Senator Robert Byrd has passed from this world, ending a 58-year perch in power, the longest stint in the entire history of Congress.
Politics isn’t a sport, though sometimes it’s blood-sport . . . thus there’s no jersey to retire.
So what do you offer to the memory of a man who in life already appropriated nearly everything possible? What’s the proper homage to the King of Pork?
Retire the earmark, once and for all.
Congress had a good run with earmarked pork barrel spending, and Byrd was that run’s poster boy. He had bridges named after him, highways and freeways and a stadium or two. Airports. Special rooms in the legislative wing. All paid for by taxpayers, most often funded by Congress through sneaking said projects into legislation without requiring a separate, conscious and above-board vote.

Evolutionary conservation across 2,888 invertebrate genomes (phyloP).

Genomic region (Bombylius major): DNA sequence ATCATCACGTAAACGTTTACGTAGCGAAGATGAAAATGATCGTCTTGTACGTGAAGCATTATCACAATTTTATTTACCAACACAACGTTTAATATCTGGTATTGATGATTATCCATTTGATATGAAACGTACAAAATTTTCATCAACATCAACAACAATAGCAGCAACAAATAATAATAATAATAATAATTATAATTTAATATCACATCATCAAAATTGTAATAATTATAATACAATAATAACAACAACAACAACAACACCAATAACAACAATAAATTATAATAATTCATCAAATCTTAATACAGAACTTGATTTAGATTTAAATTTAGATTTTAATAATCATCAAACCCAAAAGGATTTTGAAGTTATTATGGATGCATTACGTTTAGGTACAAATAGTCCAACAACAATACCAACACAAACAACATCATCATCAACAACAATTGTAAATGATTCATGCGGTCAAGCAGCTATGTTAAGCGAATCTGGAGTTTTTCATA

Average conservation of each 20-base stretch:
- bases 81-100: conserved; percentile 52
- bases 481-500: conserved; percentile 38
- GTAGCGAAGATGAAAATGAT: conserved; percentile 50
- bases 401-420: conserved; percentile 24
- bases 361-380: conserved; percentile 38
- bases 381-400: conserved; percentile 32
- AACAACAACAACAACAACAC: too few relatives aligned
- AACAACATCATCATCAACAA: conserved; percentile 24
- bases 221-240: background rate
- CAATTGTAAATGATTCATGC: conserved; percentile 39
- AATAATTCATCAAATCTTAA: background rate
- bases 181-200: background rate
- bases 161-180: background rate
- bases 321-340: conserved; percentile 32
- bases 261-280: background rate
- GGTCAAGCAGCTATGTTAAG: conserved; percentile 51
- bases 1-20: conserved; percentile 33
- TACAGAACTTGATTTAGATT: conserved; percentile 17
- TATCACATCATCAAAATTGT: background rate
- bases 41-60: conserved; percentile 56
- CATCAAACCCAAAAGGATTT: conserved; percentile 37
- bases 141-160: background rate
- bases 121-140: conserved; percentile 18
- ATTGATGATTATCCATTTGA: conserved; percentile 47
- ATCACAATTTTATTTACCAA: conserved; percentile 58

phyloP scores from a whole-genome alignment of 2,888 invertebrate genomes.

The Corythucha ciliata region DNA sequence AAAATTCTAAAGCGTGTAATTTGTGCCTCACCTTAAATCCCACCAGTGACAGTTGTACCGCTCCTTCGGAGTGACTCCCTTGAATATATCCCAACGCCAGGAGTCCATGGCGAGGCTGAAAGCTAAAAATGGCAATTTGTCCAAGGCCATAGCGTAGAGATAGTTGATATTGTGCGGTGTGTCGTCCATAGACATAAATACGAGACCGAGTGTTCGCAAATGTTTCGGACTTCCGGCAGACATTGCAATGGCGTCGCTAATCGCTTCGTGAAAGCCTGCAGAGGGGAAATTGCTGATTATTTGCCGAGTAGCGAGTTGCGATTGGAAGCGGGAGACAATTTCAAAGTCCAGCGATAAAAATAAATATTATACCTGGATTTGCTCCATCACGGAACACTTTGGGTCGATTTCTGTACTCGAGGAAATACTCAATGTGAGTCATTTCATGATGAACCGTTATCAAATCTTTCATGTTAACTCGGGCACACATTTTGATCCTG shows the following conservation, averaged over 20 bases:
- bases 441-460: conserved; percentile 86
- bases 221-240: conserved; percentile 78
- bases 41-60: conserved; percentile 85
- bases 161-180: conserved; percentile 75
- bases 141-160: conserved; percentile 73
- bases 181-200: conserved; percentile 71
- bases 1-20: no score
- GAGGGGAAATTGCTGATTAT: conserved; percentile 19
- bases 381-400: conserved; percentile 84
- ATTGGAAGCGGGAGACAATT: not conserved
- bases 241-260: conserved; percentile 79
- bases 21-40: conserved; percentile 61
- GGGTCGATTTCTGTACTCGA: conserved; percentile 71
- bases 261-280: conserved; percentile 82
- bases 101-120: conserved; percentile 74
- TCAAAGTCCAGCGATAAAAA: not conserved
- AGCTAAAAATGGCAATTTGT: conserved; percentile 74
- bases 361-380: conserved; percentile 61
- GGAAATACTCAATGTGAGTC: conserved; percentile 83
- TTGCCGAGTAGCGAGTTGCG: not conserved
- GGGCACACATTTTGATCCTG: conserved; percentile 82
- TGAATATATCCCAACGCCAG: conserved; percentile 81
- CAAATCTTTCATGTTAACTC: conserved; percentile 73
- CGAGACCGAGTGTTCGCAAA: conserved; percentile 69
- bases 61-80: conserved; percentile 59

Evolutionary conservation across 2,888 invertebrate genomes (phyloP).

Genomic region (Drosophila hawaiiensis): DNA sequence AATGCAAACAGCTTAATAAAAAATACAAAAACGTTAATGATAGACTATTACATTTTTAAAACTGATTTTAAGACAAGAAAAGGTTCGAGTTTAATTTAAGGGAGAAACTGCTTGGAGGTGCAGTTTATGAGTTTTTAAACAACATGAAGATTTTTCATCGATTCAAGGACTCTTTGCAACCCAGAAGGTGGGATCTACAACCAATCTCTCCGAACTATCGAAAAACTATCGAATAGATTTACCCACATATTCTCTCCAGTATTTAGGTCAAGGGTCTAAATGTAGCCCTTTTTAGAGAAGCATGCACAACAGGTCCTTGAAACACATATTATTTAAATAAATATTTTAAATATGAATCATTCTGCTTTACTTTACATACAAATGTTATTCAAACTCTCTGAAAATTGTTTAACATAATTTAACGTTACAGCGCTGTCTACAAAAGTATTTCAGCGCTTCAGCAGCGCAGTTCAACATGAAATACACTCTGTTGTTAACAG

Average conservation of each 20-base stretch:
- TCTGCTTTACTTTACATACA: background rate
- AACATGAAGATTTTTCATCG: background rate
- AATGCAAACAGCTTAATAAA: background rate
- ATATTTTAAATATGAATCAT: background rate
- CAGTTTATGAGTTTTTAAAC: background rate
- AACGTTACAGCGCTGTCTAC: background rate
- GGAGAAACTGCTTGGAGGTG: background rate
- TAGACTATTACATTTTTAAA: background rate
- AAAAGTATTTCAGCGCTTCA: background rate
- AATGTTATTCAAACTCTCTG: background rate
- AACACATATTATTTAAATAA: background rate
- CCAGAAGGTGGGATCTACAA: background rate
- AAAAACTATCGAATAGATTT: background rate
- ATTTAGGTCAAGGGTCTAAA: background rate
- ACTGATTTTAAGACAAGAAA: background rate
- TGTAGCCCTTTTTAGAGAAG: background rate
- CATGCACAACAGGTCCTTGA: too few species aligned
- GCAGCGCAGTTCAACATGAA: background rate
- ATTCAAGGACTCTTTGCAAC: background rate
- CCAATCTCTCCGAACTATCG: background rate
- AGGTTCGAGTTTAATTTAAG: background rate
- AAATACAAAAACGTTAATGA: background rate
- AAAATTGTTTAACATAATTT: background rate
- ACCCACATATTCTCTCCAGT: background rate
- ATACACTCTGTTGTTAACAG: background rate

You might think it nicer, if not wiser, to commemorate the man for his habit of keeping a pocket Constitution on his person at all times. Or for his knowledge of history. Or arcane Senate rules. Certainly, it wouldn’t be polite to mention his “youthful” organizing of his state’s KKK.
But West Virginia’s senior senator was so closely associated with self-aggrandizing earmarked spending that no other honor comes close — we should push for a true monument to outshine all others. And that’s why I suggest cutting out the earmark.
Make the porkers squeal.
And let the tumult stand as a salute to Sen. Byrd.
This is Common Sense. I’m Paul Jacob.